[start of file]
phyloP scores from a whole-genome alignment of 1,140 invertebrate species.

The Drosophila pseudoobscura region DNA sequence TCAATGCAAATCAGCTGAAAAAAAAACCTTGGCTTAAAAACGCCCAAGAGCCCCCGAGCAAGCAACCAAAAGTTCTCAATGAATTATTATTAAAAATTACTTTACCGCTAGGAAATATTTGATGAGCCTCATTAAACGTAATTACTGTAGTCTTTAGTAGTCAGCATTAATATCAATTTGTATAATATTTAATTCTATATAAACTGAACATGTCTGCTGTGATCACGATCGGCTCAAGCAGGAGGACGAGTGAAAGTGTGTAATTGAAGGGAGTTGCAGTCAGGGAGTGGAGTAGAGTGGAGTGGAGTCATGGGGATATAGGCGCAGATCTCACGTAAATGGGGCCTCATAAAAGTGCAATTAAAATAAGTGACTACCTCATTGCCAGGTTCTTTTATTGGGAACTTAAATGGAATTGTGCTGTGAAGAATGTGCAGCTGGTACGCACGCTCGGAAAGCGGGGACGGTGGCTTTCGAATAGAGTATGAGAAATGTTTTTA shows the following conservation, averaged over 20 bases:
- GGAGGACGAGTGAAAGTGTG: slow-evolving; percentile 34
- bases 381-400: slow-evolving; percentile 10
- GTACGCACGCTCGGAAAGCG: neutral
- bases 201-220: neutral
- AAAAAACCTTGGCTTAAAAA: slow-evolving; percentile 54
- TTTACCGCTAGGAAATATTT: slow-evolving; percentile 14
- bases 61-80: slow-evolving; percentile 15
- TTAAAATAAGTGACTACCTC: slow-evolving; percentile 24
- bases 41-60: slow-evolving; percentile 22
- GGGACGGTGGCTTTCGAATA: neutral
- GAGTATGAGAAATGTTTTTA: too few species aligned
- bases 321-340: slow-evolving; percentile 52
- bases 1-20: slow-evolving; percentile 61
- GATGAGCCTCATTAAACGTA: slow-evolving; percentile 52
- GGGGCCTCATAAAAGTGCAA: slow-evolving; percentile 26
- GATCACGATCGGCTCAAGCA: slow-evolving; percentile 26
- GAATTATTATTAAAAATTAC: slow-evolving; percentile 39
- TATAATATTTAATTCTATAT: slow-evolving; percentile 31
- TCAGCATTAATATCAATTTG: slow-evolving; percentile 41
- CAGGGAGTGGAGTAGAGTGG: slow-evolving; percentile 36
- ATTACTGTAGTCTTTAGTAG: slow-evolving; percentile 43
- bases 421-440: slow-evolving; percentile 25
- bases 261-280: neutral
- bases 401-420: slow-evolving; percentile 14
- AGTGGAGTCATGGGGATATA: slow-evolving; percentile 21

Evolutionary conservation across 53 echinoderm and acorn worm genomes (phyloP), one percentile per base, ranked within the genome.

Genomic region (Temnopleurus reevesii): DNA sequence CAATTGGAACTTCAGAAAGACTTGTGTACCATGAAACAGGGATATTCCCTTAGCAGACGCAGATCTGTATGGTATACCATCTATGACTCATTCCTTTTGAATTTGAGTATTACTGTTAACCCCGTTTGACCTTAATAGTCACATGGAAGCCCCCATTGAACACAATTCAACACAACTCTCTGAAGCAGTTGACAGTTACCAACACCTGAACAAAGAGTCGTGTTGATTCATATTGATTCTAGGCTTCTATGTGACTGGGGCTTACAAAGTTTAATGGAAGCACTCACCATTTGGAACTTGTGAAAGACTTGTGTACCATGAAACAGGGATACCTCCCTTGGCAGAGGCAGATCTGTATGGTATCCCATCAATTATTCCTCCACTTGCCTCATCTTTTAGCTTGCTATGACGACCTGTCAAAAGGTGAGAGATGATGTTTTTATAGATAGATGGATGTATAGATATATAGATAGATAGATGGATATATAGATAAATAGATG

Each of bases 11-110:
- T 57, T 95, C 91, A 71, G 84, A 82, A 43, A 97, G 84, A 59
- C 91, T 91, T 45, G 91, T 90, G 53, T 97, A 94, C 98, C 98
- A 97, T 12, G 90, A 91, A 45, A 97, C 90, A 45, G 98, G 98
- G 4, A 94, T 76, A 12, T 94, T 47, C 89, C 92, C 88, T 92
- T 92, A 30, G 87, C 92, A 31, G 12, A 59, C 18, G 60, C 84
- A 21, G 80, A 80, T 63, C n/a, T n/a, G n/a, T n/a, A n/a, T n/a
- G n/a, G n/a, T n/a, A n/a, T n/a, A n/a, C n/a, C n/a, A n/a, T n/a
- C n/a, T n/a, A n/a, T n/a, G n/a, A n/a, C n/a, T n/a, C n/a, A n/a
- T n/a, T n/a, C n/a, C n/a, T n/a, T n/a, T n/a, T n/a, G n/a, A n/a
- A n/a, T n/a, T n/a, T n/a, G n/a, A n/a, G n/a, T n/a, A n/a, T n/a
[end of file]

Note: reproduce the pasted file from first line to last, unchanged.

phyloP scores from a whole-genome alignment of 1,140 invertebrate species.

The Drosophila pseudoobscura region DNA sequence TCAATGCAAATCAGCTGAAAAAAAAACCTTGGCTTAAAAACGCCCAAGAGCCCCCGAGCAAGCAACCAAAAGTTCTCAATGAATTATTATTAAAAATTACTTTACCGCTAGGAAATATTTGATGAGCCTCATTAAACGTAATTACTGTAGTCTTTAGTAGTCAGCATTAATATCAATTTGTATAATATTTAATTCTATATAAACTGAACATGTCTGCTGTGATCACGATCGGCTCAAGCAGGAGGACGAGTGAAAGTGTGTAATTGAAGGGAGTTGCAGTCAGGGAGTGGAGTAGAGTGGAGTGGAGTCATGGGGATATAGGCGCAGATCTCACGTAAATGGGGCCTCATAAAAGTGCAATTAAAATAAGTGACTACCTCATTGCCAGGTTCTTTTATTGGGAACTTAAATGGAATTGTGCTGTGAAGAATGTGCAGCTGGTACGCACGCTCGGAAAGCGGGGACGGTGGCTTTCGAATAGAGTATGAGAAATGTTTTTA shows the following conservation, averaged over 20 bases:
- GGAGGACGAGTGAAAGTGTG: slow-evolving; percentile 34
- bases 381-400: slow-evolving; percentile 10
- GTACGCACGCTCGGAAAGCG: neutral
- bases 201-220: neutral
- AAAAAACCTTGGCTTAAAAA: slow-evolving; percentile 54
- TTTACCGCTAGGAAATATTT: slow-evolving; percentile 14
- bases 61-80: slow-evolving; percentile 15
- TTAAAATAAGTGACTACCTC: slow-evolving; percentile 24
- bases 41-60: slow-evolving; percentile 22
- GGGACGGTGGCTTTCGAATA: neutral
- GAGTATGAGAAATGTTTTTA: too few species aligned
- bases 321-340: slow-evolving; percentile 52
- bases 1-20: slow-evolving; percentile 61
- GATGAGCCTCATTAAACGTA: slow-evolving; percentile 52
- GGGGCCTCATAAAAGTGCAA: slow-evolving; percentile 26
- GATCACGATCGGCTCAAGCA: slow-evolving; percentile 26
- GAATTATTATTAAAAATTAC: slow-evolving; percentile 39
- TATAATATTTAATTCTATAT: slow-evolving; percentile 31
- TCAGCATTAATATCAATTTG: slow-evolving; percentile 41
- CAGGGAGTGGAGTAGAGTGG: slow-evolving; percentile 36
- ATTACTGTAGTCTTTAGTAG: slow-evolving; percentile 43
- bases 421-440: slow-evolving; percentile 25
- bases 261-280: neutral
- bases 401-420: slow-evolving; percentile 14
- AGTGGAGTCATGGGGATATA: slow-evolving; percentile 21

Evolutionary conservation across 53 echinoderm and acorn worm genomes (phyloP), one percentile per base, ranked within the genome.

Genomic region (Temnopleurus reevesii): DNA sequence CAATTGGAACTTCAGAAAGACTTGTGTACCATGAAACAGGGATATTCCCTTAGCAGACGCAGATCTGTATGGTATACCATCTATGACTCATTCCTTTTGAATTTGAGTATTACTGTTAACCCCGTTTGACCTTAATAGTCACATGGAAGCCCCCATTGAACACAATTCAACACAACTCTCTGAAGCAGTTGACAGTTACCAACACCTGAACAAAGAGTCGTGTTGATTCATATTGATTCTAGGCTTCTATGTGACTGGGGCTTACAAAGTTTAATGGAAGCACTCACCATTTGGAACTTGTGAAAGACTTGTGTACCATGAAACAGGGATACCTCCCTTGGCAGAGGCAGATCTGTATGGTATCCCATCAATTATTCCTCCACTTGCCTCATCTTTTAGCTTGCTATGACGACCTGTCAAAAGGTGAGAGATGATGTTTTTATAGATAGATGGATGTATAGATATATAGATAGATAGATGGATATATAGATAAATAGATG

Each of bases 11-110:
- T 57, T 95, C 91, A 71, G 84, A 82, A 43, A 97, G 84, A 59
- C 91, T 91, T 45, G 91, T 90, G 53, T 97, A 94, C 98, C 98
- A 97, T 12, G 90, A 91, A 45, A 97, C 90, A 45, G 98, G 98
- G 4, A 94, T 76, A 12, T 94, T 47, C 89, C 92, C 88, T 92
- T 92, A 30, G 87, C 92, A 31, G 12, A 59, C 18, G 60, C 84
- A 21, G 80, A 80, T 63, C n/a, T n/a, G n/a, T n/a, A n/a, T n/a
- G n/a, G n/a, T n/a, A n/a, T n/a, A n/a, C n/a, C n/a, A n/a, T n/a
- C n/a, T n/a, A n/a, T n/a, G n/a, A n/a, C n/a, T n/a, C n/a, A n/a
- T n/a, T n/a, C n/a, C n/a, T n/a, T n/a, T n/a, T n/a, G n/a, A n/a
- A n/a, T n/a, T n/a, T n/a, G n/a, A n/a, G n/a, T n/a, A n/a, T n/a